In the past XWL once accused me of leaving most of my best stuff in the comment sections of other people's blogs. That's probably true, although it's a low bar.
Amba had a post about Obama and some of the opposition that has developed around Obama. In "Barack has met the enemy, and he is us" Amba mentions several InstaPundit items today and concludes, "It's gonna be another long four years." Naturally this led me to make my own long-winded comment about various matters.
Perhaps the most insightful bit on Instapundit was a quote he took from an Althouse commenter:“Does anyone really think Team Obama’s focus on Limbaugh reflects their success so far in office?”Meanwhile the Wall Street Journal notes that the market is not happy with Obama's plans. But they're not being wholly fair to Obama, and it appears they haven't fully come to grips with the problem. Look at this quote from the linked editorial:Housing prices have fallen 27% from their Case-Shiller peak, or some two-thirds of the way back to their historical trend.Hmm. That would suggest that housing prices still have plenty of downside before we hit bottom. And since I've already brought up Professor Shiller, I may as well drop another indicator of his that we haven't entirely hit bottom:There were four massive stock bubbles in the 20th Century: 1901, 1929, 1966, and 2000. During each of these bubble peaks, the S&P 500 neared or exceeded 25X on professor Robert Shiller's cyclically adjusted P/E ratio.* After the first three of these peaks, the S&P 500 PE did not bottom until it hit 5X-8X. We're still in the middle of the last one.The linked piece explains that there’s more than one way to hit bottom on this index, though. Stock prices could already have bottomed out but will stagnate for years.
The most recent bubble peak, 2000, was by far the most extreme we have ever experienced. In 2000, the S&P 500 by prof. Shiller's measure exceeded 40X (it had never before exceeded 30X). With the S&P 500 hitting 700 today, the PE has now fallen back to 12X.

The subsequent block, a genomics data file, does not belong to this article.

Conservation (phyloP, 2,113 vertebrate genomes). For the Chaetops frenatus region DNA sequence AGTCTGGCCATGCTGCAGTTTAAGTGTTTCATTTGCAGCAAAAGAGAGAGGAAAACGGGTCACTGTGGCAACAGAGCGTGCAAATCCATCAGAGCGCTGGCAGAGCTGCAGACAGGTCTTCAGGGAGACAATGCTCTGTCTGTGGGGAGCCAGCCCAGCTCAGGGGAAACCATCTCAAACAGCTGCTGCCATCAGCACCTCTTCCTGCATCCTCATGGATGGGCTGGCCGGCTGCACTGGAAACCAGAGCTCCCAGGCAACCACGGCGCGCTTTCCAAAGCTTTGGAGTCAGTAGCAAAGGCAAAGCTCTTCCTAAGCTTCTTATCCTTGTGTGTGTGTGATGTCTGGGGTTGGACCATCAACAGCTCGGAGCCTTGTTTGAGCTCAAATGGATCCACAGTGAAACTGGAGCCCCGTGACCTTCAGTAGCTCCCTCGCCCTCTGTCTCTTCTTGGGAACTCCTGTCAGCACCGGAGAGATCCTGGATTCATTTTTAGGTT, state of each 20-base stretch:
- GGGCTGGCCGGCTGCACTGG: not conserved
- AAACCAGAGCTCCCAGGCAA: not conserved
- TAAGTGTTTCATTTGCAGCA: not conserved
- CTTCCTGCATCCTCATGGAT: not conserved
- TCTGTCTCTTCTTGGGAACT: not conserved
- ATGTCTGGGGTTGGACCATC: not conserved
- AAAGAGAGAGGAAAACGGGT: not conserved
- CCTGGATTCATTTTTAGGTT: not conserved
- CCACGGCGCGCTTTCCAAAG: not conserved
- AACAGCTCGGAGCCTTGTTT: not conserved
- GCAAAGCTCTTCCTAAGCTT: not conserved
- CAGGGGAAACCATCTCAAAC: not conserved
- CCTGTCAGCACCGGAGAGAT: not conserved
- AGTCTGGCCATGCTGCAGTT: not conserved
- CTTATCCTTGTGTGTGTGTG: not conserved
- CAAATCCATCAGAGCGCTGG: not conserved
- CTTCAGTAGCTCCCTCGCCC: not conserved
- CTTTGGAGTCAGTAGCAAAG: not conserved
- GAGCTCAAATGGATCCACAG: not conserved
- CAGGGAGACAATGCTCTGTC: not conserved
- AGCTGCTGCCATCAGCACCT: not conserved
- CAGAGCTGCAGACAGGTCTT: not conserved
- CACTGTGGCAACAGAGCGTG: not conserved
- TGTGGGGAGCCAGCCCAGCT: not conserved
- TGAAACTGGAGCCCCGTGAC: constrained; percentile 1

And here’s another indicator of how bad things got last year, this time from the New York Times:Last week, Fannie Mae announced that it lost $58.7 billion in 2008, more than all its net profits since 1992. Freddie Mac is also expected to reveal record losses in coming days.Obama’s impact on the housing and financial problems prior to his election were minimal, although he seems to have supported all the wrong policies, but he was hardly alone on that front. So as I wrote elsewhere, Obama doesn’t deserve the blame for this mess. He will and does deserve blame for his actions in office, however, and some discounted share of blame for the transition period between the election and the inauguration. And here the WSJ editorial is correct when they assert:The market has notably plunged since Mr. Obama introduced his budget last week, and that should be no surprise. The document was a declaration of hostility toward capitalists across the economy. Health-care stocks have dived on fears of new government mandates and price controls. Private lenders to students have been told they're no longer wanted. Anyone who uses carbon energy has been warned to expect a huge tax increase from cap and trade. And every risk-taker and investor now knows that another tax increase will slam the economy in 2011, unless Mr. Obama lets Speaker Nancy Pelosi impose one even earlier.They fail to mention that the government is taking over the mortgage lending market and has no intention of letting go of its newly found powers. But the NYT’s article I linked to explains exactly that, and also explains how even the people brought into Fannie Mae to fix the problems have started bailing out because of too much government interference.